The 2013 ATR Final Rule addresses issues in connection with the points and fees calculation that are part of a broader, integrated set of revisions to Regulation Z. The provisions adopted in the 2013 ATR Final Rule will have the effect of excluding some covered transactions from the category of "qualified mortgages" because they exceed the total points and fees limit. For example, the 3% limit on points and fees includes charges paid to and retained by an affiliate of the creditor (e.g., affiliated title insurance vendor commission, affiliated appraisal provider fee) without regard to whether such costs were actually lower than the consumer could have obtained from an independent third party.18 Consumers may be unable to avail themselves of the efficiencies that affiliated service providers can offer (i.e., consumers may pay higher overall closing costs), and creditors may simply decline to extend credit if confronted with originating a less profitable loan in order for it to be eligible as a "qualified mortgage." In any event, consumers face the prospect of paying higher mortgage costs while creditors will earn less compensation under these new rules.
On a related matter, the CFPB also invited comment on how to calculate loan origination compensation, which is part of the points and fees calculation applicable to the "qualified mortgage" criteria. The CFPB expects to resolve these additional matters in Spring 2013, well in advance of the January 10, 2014 effective date.

Additional Provisions

The 2013 ATR Final Rule also includes other provisions related to statutory mandates in the Dodd-Frank Act, including:
  • a prohibition on prepayment penalties in covered transactions, unless (i) the covered transaction is a fixed-rate, "qualified mortgage" that is not a "higher-priced mortgage loan," (ii) the prepayment penalties do not apply after three (3) years and do not exceed two (2) percent of the outstanding loan balance during the first two years and one (1) percent during the third year, and (iii) the creditor has offered the consumer an alternative covered transaction without a prepayment penalty that contains certain other specified terms;19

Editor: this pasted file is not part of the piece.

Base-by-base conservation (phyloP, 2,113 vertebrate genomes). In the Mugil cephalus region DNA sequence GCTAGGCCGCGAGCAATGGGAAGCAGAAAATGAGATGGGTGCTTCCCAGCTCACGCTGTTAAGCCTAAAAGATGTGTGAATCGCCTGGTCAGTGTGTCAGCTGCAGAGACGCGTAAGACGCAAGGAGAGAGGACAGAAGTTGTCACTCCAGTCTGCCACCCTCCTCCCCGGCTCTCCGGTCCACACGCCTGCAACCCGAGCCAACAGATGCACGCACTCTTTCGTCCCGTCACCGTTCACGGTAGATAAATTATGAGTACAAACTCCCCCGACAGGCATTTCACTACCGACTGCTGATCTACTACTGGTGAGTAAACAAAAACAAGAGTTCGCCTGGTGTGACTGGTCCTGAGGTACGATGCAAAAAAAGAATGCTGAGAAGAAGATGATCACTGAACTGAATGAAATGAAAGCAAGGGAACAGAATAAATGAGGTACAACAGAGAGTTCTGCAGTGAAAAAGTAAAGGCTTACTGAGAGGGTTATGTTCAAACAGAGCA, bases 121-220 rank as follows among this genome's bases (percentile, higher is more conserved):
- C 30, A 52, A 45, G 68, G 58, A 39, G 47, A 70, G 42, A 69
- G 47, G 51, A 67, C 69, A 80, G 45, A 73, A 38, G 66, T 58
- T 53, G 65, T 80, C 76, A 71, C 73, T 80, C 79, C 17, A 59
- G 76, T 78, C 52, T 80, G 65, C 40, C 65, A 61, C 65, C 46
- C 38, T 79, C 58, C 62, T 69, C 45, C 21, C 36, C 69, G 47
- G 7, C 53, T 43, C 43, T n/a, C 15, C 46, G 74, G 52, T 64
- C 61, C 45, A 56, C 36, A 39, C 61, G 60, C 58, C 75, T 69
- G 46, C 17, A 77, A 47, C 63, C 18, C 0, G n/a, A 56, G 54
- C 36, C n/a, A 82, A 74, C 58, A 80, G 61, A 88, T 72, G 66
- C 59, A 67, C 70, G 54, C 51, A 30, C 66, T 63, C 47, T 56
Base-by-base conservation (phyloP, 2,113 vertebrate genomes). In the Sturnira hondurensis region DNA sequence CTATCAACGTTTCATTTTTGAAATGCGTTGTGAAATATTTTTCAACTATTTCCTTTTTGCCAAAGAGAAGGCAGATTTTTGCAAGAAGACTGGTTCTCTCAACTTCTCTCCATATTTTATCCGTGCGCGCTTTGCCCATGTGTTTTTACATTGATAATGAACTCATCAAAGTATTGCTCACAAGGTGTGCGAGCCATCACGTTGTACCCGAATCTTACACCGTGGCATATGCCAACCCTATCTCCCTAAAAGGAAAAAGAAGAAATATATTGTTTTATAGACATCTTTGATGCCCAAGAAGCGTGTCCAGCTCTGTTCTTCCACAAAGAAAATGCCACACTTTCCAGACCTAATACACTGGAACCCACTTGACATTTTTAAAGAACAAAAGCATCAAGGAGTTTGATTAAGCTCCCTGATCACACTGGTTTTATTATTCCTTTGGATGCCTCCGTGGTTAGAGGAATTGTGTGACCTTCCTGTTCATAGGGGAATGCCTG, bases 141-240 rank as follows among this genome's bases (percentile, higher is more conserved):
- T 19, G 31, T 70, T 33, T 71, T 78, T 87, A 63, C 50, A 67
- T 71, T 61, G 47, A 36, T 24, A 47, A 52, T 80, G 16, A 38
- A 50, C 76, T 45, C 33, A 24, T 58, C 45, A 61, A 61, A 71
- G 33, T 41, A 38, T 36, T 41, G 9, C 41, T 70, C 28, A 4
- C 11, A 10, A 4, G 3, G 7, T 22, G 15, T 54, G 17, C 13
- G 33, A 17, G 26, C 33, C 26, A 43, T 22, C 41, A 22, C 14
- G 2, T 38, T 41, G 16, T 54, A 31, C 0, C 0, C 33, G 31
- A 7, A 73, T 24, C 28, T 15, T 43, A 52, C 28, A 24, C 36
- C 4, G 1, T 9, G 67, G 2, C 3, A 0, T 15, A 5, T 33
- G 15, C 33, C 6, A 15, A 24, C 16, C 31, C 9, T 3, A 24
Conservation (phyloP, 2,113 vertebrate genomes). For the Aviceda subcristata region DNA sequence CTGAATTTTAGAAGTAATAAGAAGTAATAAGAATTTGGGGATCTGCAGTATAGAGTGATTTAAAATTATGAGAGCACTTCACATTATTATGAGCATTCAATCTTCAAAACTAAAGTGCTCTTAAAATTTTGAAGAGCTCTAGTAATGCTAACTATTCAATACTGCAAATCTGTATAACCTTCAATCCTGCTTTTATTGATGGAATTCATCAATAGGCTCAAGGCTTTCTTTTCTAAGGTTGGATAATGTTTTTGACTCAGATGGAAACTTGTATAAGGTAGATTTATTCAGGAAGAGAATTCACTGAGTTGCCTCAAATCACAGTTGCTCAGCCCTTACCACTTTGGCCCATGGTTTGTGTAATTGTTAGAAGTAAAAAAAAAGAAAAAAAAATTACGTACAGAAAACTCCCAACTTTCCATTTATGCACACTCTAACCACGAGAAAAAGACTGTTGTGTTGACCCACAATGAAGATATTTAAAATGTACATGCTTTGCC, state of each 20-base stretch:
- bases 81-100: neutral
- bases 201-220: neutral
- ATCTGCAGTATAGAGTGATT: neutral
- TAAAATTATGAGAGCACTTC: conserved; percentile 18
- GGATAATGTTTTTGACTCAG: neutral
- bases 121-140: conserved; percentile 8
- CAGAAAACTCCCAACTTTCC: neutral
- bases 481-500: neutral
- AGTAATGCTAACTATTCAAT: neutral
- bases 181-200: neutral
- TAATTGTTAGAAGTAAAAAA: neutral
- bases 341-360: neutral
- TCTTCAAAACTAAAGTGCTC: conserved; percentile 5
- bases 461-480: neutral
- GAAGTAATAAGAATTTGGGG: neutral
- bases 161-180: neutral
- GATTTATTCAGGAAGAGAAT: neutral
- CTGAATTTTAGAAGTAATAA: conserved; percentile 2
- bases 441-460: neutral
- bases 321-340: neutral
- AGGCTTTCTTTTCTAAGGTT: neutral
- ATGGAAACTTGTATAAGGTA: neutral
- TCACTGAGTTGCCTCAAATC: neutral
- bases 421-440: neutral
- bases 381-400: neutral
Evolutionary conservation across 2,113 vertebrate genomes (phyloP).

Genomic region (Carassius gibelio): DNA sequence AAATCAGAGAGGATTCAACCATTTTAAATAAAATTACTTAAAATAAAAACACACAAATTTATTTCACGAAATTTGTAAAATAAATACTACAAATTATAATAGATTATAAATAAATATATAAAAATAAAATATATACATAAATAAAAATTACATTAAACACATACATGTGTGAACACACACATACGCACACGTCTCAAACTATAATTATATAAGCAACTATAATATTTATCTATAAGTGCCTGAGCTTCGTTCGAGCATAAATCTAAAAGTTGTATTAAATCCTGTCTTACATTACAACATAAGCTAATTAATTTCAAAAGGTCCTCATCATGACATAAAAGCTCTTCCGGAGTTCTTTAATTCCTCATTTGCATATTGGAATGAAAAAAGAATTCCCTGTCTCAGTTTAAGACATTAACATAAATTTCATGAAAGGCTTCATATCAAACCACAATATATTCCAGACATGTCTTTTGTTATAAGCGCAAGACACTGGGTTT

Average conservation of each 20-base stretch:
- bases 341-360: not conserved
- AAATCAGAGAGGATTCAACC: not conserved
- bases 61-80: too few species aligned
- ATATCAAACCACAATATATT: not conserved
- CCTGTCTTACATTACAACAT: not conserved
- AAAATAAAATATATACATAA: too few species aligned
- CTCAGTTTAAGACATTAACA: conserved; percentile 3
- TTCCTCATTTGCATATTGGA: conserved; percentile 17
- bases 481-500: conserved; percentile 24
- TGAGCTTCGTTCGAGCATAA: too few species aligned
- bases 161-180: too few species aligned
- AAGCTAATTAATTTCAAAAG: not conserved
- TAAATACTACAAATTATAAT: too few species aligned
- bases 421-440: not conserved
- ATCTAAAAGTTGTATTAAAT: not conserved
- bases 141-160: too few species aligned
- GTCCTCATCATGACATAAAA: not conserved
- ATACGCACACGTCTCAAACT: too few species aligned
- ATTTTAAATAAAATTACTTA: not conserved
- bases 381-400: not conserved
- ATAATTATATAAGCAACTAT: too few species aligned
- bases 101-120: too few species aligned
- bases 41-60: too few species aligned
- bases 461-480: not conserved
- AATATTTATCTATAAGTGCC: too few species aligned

• extension of the record retention requirement to three years to evidence compliance with the ability-to-repay requirement and the prepayment penalty restrictions;20 and
  • a prohibition on inappropriately structuring a closed-end extension of credit as an open-end plan in order to evade compliance.21

Concurrent Proposal

The CFPB also invited comment on proposed amendments to the general ability-to-repay and "qualified mortgage" rule that were not contained in the original proposal or in the text of the Dodd-Frank Act, including:
  • exemptions for nonprofit community-based creditors that help low- to moderate-income consumers obtain affordable housing;
  • exemptions for housing finance agencies and lenders participating in housing finance agency programs intended to foster community development;
  • exemptions for homeownership stabilization programs that work to prevent foreclosures (e.g., programs operating in conjunction with the Making Home Affordable program);
  • extending "qualified mortgage" status to loans originated by smaller creditors (e.g., community banks and credit unions) that make and hold loans in their own portfolios (i.e., a more broadly applicable of version of the exception that now exists for loans with balloon payments made by small creditors operating primarily in rural and underserved areas); and
  • increasing the threshold separating "safe harbor" and "rebuttable presumption" qualified mortgages for smaller creditors (e.g., rural balloon-payment qualified mortgages) to 3.5 percentage points above the average prime offer rate for first-lien loans to reflect the higher cost of funds for such creditors.